miércoles, 15 de julio de 2015

The case for #digital regulations (I)

One of the mantras of the extreme liberalism is the firm believe of the efficiency of the markets over any attempt of regulation by the governments. According with their view, and particularly in the most dynamic sectors, the slowness of the legislative process will never be able to meet the needs of regulation, if any exists. If we add to the described mantra the idea that any regulation should be based on evidences, the conclusion is that governments should not regulate ever.

The digital policies is one of the scenarios where the "never regulate" advice is more often repeated. The liberal vision on digital economy is that either it is to soon to regulate and the regulation will stifle innovation or the regulation will not solve any issue because the agil evolution of the technology will supersede the technology that we want to regulate. This vision is particularly frequent in the US, where any local attempt to introduce or suggest a rule in the EU digital field is seen as protectionism.

However, there are signals that we need stronger ex-ante regulations on the digital world. One of this signals is the growing list of cases on the hands of the EU competition authorities regarding digital matters. The extremist liberal point of view is to let the competition authority acts and determines if a real market failure exist. But we cannot rely forever on this vision. The past show us that when the resolution of the case is reached the weak part has already disappeared. Remember the Netscape vs Microsoft case for instance.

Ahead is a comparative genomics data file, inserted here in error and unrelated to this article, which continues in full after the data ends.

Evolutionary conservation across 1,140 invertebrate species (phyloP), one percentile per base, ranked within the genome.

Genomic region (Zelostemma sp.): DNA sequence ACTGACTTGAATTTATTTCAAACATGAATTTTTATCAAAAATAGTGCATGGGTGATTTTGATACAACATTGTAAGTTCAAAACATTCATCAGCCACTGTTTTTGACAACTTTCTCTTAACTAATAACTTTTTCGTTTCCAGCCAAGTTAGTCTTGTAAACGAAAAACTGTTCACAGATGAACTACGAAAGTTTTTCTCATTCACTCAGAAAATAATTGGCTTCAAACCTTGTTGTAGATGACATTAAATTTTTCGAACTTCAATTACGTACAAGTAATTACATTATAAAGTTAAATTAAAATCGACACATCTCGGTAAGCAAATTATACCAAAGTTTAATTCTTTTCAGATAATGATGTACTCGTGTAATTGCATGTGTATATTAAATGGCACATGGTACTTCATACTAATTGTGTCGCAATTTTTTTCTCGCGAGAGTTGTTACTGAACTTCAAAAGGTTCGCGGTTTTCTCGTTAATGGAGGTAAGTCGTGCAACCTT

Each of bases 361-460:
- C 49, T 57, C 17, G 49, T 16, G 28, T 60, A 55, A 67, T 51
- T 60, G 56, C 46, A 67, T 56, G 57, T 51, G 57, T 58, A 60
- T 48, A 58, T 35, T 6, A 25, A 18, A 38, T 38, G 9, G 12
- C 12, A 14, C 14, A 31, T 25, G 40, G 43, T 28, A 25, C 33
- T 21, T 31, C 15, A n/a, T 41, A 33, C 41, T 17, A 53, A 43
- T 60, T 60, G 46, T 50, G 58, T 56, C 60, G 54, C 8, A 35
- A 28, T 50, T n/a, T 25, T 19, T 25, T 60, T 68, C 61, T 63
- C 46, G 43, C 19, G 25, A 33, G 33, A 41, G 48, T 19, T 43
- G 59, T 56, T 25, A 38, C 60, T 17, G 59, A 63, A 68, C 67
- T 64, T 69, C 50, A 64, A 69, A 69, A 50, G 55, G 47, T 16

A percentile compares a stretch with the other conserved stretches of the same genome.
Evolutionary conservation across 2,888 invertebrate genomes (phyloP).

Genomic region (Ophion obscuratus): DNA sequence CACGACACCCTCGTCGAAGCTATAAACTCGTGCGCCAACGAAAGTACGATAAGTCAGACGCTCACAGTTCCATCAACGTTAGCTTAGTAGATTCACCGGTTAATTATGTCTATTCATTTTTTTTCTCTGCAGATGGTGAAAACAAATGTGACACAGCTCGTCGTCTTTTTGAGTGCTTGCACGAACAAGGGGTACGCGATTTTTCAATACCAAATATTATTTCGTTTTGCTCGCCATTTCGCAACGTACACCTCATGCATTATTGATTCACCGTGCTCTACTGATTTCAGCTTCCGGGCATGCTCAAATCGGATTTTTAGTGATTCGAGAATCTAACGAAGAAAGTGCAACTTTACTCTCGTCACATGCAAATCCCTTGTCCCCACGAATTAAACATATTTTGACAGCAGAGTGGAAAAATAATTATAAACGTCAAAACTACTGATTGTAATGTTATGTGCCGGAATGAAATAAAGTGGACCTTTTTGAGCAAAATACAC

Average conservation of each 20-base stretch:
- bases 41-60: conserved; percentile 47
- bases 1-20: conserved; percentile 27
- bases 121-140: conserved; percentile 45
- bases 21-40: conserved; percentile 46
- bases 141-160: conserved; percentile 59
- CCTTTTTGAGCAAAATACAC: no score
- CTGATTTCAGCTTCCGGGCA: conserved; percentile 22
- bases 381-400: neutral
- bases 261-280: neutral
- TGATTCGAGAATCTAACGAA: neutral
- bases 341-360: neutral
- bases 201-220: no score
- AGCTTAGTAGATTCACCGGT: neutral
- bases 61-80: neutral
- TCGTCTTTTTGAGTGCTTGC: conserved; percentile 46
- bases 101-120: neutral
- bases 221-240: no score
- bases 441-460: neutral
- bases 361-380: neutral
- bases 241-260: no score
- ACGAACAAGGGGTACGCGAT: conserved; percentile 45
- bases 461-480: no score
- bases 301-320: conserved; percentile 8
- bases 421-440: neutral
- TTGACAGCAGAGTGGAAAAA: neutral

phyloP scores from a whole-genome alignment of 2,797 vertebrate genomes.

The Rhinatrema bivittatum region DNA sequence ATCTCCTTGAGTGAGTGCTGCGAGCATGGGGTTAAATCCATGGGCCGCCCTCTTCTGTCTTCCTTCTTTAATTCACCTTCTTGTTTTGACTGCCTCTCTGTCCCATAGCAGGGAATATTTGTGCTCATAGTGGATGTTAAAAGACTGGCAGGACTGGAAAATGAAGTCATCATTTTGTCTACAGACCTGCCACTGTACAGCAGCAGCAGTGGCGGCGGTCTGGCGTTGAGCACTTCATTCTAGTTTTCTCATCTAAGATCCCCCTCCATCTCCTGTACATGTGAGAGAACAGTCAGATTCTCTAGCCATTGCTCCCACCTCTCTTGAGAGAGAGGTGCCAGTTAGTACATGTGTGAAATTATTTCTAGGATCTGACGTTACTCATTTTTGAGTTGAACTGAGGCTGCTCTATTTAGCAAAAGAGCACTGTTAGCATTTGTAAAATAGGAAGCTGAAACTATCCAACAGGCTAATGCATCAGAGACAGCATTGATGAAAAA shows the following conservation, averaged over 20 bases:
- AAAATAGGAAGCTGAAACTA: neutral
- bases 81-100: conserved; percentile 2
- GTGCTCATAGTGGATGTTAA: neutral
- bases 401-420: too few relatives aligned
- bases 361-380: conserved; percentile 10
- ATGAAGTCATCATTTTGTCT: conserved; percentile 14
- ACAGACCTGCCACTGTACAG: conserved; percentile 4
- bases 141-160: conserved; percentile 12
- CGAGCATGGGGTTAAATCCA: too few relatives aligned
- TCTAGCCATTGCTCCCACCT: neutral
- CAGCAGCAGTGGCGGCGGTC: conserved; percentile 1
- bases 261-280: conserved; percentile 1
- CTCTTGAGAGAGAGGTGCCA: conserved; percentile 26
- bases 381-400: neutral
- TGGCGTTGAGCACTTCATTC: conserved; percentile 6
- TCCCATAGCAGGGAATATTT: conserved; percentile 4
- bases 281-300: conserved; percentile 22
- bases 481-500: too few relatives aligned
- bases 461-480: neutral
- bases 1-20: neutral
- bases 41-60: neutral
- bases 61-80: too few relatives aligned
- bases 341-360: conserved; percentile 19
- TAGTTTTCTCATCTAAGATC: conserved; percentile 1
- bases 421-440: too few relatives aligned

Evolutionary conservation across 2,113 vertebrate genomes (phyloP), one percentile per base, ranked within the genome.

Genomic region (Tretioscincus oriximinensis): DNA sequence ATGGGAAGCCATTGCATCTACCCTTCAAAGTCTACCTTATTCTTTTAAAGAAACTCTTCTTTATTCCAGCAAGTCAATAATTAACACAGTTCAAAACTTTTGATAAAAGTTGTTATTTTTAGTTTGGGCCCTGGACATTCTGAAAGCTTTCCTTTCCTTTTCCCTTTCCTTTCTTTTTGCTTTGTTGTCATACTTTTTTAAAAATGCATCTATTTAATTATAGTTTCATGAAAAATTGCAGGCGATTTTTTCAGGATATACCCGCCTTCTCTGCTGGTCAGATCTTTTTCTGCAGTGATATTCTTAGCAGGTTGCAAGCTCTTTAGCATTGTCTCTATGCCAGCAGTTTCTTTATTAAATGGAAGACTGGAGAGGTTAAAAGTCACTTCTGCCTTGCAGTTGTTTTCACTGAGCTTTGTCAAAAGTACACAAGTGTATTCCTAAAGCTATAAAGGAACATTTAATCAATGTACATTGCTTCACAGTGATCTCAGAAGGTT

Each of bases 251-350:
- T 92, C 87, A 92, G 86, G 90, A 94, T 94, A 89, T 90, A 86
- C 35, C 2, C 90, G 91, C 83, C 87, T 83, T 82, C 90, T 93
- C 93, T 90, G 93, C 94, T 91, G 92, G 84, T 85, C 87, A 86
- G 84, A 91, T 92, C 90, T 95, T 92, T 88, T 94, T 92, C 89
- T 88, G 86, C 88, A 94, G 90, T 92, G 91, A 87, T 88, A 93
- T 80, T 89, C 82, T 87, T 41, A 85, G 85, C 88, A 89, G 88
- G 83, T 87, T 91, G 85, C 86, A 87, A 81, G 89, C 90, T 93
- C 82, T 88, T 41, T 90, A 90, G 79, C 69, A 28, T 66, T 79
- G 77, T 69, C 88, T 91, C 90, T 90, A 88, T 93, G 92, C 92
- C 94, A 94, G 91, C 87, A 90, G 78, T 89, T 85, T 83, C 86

There is an excess of demand on the development of future proof regulations. However, regulators do not fear to base their work in the past. According to McKinsey research, from 1990 to 2005, US companies almost always allocate resources on the basis of past, rather than future, opportunities. The need to base regulations on the past should not be seen necessarily as a wrong choice. Taking into account experience is good both for the private and public sector. The alternative is the abdication of the regulatory activity and that is an option the society cannot afford.




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